Systems Programing

Victoria University of Wellington

Course Description

  • Course Name

    Systems Programing

  • Host University

    Victoria University of Wellington

  • Location

    Wellington, New Zealand

  • Area of Study

    Computer Engineering, Engineering Science, Systems Engineering

  • Language Level

    Taught In English

  • Prerequisites


  • Course Level Recommendations


    ISA offers course level recommendations in an effort to facilitate the determination of course levels by credential evaluators.We advice each institution to have their own credentials evaluator make the final decision regrading course levels.

    Hours & Credits

  • Credit Points

  • Recommended U.S. Semester Credits
    3 - 4
  • Recommended U.S. Quarter Units
    4 - 6
  • Overview

    This course considers the issues raised when programming at a low-level, for example in embedded systems, OS system level, or network protocol stacks. Topics include: an introduction to C language programming; and higher- level systems programming using Python scripting language. It will include motivating examples related to a wide variety of applications of system programming.

    Course Learning Objectives
    Systems Programming is part of the Engineering and the BSc in Computer Science programmes at Victoria University of Wellington. BE and BSc (COMP) graduates are expected to exhibit a number of graduate attributes at the completion of the program. This course contributes to the graduate attributes (GA) as indicated below. A full table of these attributes is available at Graduate Attributes.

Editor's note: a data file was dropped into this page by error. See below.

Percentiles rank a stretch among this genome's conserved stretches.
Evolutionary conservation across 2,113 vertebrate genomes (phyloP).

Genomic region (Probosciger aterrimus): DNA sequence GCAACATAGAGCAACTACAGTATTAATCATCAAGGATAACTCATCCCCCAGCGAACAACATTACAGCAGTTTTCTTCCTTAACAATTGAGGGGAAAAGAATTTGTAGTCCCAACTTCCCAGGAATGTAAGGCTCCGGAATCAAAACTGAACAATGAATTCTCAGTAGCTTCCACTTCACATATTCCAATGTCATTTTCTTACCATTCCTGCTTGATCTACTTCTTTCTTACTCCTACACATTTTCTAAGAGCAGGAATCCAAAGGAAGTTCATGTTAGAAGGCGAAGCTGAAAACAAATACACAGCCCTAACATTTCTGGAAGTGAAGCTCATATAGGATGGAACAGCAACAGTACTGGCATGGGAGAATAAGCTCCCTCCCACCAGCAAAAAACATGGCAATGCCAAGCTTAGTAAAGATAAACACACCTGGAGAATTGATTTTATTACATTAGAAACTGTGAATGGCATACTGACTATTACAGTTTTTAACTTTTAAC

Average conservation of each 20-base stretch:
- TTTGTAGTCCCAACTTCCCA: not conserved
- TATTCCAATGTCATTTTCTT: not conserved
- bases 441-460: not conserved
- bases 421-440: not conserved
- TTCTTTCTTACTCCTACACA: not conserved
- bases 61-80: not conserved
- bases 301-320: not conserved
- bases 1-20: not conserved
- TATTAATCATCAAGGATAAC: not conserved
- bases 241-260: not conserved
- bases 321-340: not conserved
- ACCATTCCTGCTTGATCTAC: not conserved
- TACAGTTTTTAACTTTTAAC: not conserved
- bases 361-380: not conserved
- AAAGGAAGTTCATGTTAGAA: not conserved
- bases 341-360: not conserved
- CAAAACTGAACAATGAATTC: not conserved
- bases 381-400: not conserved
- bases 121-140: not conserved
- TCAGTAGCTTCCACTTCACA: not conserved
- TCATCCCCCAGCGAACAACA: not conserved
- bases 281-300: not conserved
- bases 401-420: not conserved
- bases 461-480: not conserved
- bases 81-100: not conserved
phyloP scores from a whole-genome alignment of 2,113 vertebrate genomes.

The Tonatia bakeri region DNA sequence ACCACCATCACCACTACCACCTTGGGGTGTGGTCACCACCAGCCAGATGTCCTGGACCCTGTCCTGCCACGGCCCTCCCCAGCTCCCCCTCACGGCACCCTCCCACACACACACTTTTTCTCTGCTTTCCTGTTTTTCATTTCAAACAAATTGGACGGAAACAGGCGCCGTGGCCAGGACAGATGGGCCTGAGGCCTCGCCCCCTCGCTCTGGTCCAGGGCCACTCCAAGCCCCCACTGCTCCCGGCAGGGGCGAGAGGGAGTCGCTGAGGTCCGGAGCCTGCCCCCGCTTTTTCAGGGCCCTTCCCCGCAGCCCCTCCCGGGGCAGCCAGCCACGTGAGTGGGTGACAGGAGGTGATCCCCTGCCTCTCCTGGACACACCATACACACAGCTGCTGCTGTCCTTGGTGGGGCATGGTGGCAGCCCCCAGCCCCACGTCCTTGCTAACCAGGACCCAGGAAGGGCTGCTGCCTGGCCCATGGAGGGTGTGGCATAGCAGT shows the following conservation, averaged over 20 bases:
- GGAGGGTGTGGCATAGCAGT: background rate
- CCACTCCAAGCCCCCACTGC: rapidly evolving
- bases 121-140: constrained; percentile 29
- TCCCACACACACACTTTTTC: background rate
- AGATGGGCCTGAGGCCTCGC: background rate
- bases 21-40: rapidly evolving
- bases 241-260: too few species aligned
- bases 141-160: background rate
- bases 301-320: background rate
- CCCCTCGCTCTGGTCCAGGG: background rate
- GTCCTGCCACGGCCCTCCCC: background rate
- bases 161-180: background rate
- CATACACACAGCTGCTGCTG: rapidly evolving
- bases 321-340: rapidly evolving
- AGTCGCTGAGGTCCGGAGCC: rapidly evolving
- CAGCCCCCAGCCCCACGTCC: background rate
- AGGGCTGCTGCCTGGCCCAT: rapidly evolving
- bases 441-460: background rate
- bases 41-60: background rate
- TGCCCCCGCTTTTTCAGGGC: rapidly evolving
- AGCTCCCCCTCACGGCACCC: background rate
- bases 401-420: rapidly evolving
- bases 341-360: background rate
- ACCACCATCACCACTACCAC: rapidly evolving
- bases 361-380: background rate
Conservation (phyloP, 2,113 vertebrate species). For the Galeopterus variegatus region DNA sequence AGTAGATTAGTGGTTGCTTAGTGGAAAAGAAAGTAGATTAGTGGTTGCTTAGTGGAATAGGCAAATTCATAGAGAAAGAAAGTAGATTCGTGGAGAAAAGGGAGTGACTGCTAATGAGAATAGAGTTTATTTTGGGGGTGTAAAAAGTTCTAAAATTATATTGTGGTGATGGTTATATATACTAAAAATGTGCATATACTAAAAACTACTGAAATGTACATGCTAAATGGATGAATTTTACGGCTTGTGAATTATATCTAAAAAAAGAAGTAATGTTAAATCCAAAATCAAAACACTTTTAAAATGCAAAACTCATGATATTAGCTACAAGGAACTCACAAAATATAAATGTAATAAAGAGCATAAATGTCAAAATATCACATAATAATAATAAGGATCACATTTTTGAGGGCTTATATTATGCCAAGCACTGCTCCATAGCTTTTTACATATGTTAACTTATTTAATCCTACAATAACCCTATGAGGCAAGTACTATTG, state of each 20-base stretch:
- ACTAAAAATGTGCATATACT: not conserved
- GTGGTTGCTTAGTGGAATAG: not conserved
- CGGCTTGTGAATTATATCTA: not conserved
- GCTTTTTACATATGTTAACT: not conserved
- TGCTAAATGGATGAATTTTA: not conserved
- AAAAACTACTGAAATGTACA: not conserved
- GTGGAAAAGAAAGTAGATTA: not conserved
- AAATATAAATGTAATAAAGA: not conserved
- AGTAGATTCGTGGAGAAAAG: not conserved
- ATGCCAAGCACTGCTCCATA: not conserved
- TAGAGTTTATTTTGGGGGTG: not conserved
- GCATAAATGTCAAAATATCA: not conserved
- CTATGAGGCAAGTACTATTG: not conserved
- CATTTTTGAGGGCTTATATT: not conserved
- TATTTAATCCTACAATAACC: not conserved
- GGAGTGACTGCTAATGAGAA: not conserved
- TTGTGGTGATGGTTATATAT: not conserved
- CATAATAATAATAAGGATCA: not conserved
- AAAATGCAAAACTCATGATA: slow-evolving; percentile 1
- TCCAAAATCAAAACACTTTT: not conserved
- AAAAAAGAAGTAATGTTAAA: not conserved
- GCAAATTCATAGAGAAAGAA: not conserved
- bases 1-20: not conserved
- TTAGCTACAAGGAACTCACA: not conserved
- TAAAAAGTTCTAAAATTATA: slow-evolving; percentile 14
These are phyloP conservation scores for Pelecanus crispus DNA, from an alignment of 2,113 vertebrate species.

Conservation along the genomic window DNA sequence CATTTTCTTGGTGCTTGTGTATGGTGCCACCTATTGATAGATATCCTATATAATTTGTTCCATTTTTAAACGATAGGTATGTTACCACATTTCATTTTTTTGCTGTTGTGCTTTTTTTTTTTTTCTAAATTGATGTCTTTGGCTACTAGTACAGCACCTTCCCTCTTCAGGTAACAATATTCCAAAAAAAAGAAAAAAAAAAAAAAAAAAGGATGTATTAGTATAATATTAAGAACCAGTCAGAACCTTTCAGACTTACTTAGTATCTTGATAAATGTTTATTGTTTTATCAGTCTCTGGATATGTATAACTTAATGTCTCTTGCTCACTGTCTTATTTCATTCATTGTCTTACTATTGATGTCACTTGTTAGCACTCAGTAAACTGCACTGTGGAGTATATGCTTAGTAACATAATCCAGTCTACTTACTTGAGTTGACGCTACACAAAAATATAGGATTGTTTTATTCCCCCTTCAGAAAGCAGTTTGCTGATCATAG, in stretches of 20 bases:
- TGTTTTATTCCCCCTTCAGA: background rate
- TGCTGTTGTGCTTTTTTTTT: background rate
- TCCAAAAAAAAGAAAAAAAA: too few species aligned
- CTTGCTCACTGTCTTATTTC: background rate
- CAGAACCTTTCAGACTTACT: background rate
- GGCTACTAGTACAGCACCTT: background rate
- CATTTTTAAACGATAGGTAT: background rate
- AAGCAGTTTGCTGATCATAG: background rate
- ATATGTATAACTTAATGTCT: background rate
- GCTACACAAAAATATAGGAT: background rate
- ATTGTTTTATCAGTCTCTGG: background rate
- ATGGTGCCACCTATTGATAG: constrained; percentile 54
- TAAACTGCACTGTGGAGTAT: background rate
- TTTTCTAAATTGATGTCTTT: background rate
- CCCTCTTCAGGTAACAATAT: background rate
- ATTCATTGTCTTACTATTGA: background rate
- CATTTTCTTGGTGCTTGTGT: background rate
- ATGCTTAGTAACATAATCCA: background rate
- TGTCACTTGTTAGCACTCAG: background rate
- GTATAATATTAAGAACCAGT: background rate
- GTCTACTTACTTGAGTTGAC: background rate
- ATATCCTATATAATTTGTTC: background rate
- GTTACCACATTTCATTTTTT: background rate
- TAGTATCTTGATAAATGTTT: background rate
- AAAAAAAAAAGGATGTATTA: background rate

By the end of the course, students are expected to have developed programming skills in C and Python. In C, a particular focus is on memory management. Specifically, students should:
    1. Be able to use appropriate tools compiling/debugging C programs (GA BE 3(a), BE 3(d), BE 3(f), BSc (1)).
    2. Be able to write C programs using pointers and arrays, user-defined data types, input/output operations, bit-level operations, and user-defined and library routines (GA BE 3(a), BE 3(b), BE 3(d), BE 3(e), BE 3(f), BSc (1), BSc (4)).
    3. Be able to use or understand the main techniques of dynamic memory management in C (GA BE 3(a), BE 3(e), BE 3(f), BSc (1)).
    4. Be able to structure larger programs in multiple files (GA BE 3(e), BE 3(f), BSc (1)).
    5. Be able to write simple Python programs (GA BE 3(a), BE 3(b), BE 3(e), BE 3(f), BSc (1)).
    6. Understand the diferences between scripting and procedural programming languages (GA BE 3(a), BE 3(e), BE 3(f), BSc (1)).
    7. Have developed skill at learning new programming languages(GA BE 3(a), BE 3(e), BE 3(f), BSc (1)).

    C: Assignment 1 2.5%
    C: Assignment 2 2.5%
    C: Assignment 3 5%
    C: Lab Project 15%
    Python: Assignment 1 2.5%
    Python: Assignment 2 2.5%
    Python: Lab Project 10%
    Final Examination 60%

Course Disclaimer

Courses and course hours of instruction are subject to change.

Eligibility for courses may be subject to a placement exam and/or pre-requisites.

Some courses may require additional fees.

Credits earned vary according to the policies of the students' home institutions. According to ISA policy and possible visa requirements, students must maintain full-time enrollment status, as determined by their home institutions, for the duration of the program.

Please reference fall and spring course lists as not all courses are taught during both semesters.

Availability of courses is based on enrollment numbers. All students should seek pre-approval for alternate courses in the event of last minute class cancellations

Please note that some courses with locals have recommended prerequisite courses. It is the student's responsibility to consult any recommended prerequisites prior to enrolling in their course.